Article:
And that is precisely what struck me about those two stories, more than 2,000 years apart, that I came across within the space of a few days. “I’m hurt and angry…..I want to not live”. “I am angry enough to die”. I may feel ‘battered’ by another’s anger – but my own anger assaults me too. Occasionally, it makes me want to die. But often it makes me want to hurt myself. Is it because I’m so ‘conditioned’ not to turn it outwards? Is it because I always saw anger as a ‘bad thing’ to feel? Does part of me feel that I have to punish myself for it?
I always thought that the reason I persisted, when I was a child, in winding up my mother when she was cross, to the point at which she became so angry that she smacked me, was because I saw it as a ‘victory’ to push her to a point where she acted in a way she did not like. That belief (though ‘retrospective’) has allowed me to retain the sense that I was in control of the situation, and that I was punishing her – (or was that her thought, rather than mine?) – but I’ve recently started to wonder if there was something else going on. Awareness of the self-destructiveness in me now, makes me wonder how long it might have been there for, and how much it might have been responsible for. If I was arguing with my mother, was I angry? And if I was angry, was I, even if I did not realise it at the time, so angry that I needed it to hurt?
I think that Jonah needed it to hurt. Jonah was angry because God hadn’t acted in the way that he had expected him to act. It seems to me that Jonah’s expectations were at the root both of his anger, and of his original decision to run away from God. He knew that God would disappoint his (one might say ‘unreasonable’) expectations – and he would rather run than face that disappointment and despair. When he was faced with it, he wanted to die. He went out into the desert in what feels like an incredibly familiar attempt to both test the one who had disappointed him, and to inflict further pain on himself. It’s clear that the scorching desert sun was wearing him down, but it was the blazing heat of his anger that continued to consume him.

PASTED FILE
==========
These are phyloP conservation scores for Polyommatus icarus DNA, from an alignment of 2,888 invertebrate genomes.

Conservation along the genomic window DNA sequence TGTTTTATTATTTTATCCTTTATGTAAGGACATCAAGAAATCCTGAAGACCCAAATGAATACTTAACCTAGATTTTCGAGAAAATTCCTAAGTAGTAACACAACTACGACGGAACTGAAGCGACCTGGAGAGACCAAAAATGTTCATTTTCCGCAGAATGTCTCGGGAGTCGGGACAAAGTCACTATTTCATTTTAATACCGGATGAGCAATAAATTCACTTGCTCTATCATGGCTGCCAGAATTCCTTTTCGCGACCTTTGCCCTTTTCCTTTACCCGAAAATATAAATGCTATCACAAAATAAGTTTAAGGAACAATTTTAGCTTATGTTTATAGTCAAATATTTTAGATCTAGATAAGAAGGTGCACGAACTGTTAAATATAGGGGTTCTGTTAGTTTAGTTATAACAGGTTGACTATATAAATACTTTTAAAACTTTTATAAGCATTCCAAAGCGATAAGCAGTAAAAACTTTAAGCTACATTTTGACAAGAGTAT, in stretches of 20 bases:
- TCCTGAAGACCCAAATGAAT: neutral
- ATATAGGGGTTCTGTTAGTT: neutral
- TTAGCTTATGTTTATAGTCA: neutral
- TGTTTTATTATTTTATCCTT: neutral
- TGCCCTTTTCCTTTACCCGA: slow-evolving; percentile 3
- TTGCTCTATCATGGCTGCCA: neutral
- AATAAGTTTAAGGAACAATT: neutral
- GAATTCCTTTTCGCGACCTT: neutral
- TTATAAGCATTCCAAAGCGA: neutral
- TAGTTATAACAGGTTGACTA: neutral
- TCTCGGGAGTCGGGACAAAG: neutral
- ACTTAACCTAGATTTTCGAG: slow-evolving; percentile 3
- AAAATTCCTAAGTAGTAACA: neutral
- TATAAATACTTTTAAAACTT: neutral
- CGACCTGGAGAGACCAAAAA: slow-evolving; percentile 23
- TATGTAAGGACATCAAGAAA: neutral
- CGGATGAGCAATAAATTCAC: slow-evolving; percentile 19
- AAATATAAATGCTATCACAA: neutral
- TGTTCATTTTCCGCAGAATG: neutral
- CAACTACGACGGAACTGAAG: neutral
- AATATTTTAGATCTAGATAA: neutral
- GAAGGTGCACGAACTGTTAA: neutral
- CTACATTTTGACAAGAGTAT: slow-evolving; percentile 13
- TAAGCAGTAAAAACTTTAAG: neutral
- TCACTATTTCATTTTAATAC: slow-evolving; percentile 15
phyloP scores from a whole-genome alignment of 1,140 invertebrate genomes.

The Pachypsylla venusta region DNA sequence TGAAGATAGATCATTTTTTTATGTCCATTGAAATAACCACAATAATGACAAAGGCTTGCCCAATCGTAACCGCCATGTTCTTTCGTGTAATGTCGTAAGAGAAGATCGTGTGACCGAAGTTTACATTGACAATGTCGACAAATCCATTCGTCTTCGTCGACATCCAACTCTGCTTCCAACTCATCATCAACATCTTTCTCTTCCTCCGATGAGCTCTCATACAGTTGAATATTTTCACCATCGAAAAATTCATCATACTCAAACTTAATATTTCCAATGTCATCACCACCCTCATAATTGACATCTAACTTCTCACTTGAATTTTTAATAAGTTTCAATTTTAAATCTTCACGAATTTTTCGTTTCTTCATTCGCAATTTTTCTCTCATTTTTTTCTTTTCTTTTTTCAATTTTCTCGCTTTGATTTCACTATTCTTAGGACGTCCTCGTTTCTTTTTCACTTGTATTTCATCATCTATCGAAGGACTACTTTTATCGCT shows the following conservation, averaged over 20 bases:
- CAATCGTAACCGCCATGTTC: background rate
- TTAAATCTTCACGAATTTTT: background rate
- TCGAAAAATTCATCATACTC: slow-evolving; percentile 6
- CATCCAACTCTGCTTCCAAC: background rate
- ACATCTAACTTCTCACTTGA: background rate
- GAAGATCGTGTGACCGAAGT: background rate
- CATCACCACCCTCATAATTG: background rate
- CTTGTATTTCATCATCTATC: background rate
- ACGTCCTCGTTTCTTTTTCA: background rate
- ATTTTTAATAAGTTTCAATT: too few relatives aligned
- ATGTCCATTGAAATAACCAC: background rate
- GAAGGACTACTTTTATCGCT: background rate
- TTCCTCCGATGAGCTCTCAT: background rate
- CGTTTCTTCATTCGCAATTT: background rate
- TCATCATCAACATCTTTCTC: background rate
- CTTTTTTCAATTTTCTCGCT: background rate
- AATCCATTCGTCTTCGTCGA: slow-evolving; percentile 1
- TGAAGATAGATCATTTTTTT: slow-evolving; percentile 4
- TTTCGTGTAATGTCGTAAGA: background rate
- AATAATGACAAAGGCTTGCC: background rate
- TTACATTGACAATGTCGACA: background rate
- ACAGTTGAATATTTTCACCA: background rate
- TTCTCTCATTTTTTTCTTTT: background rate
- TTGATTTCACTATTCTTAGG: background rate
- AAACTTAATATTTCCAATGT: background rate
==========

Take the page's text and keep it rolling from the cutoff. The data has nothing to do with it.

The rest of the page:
We’re not told how the story ends. And, much though I would like to, I’m afraid I don’t have ‘an ending’ either. I wish I had some wise words to say about anger, some advice to give, some ways of dealing with it or working through it. When it comes to trying to understand anger, I’m right at the beginning of my own story. It’s a story in which I hope that, contrary to usual belief, anger will be redemptive (and I don’t mean that in a religious sense). I hope that by acknowledging and accepting my anger, and even (though I shudder to think about it) by giving it some sort of appropriate expression, I can build a healthier relationship both with myself and with those closest to me.
Being able to say ‘I feel angry’ would be a good start. Maybe I will try it on my therapist – goodness knows it’s often very apt. But that’s the subject of another story…..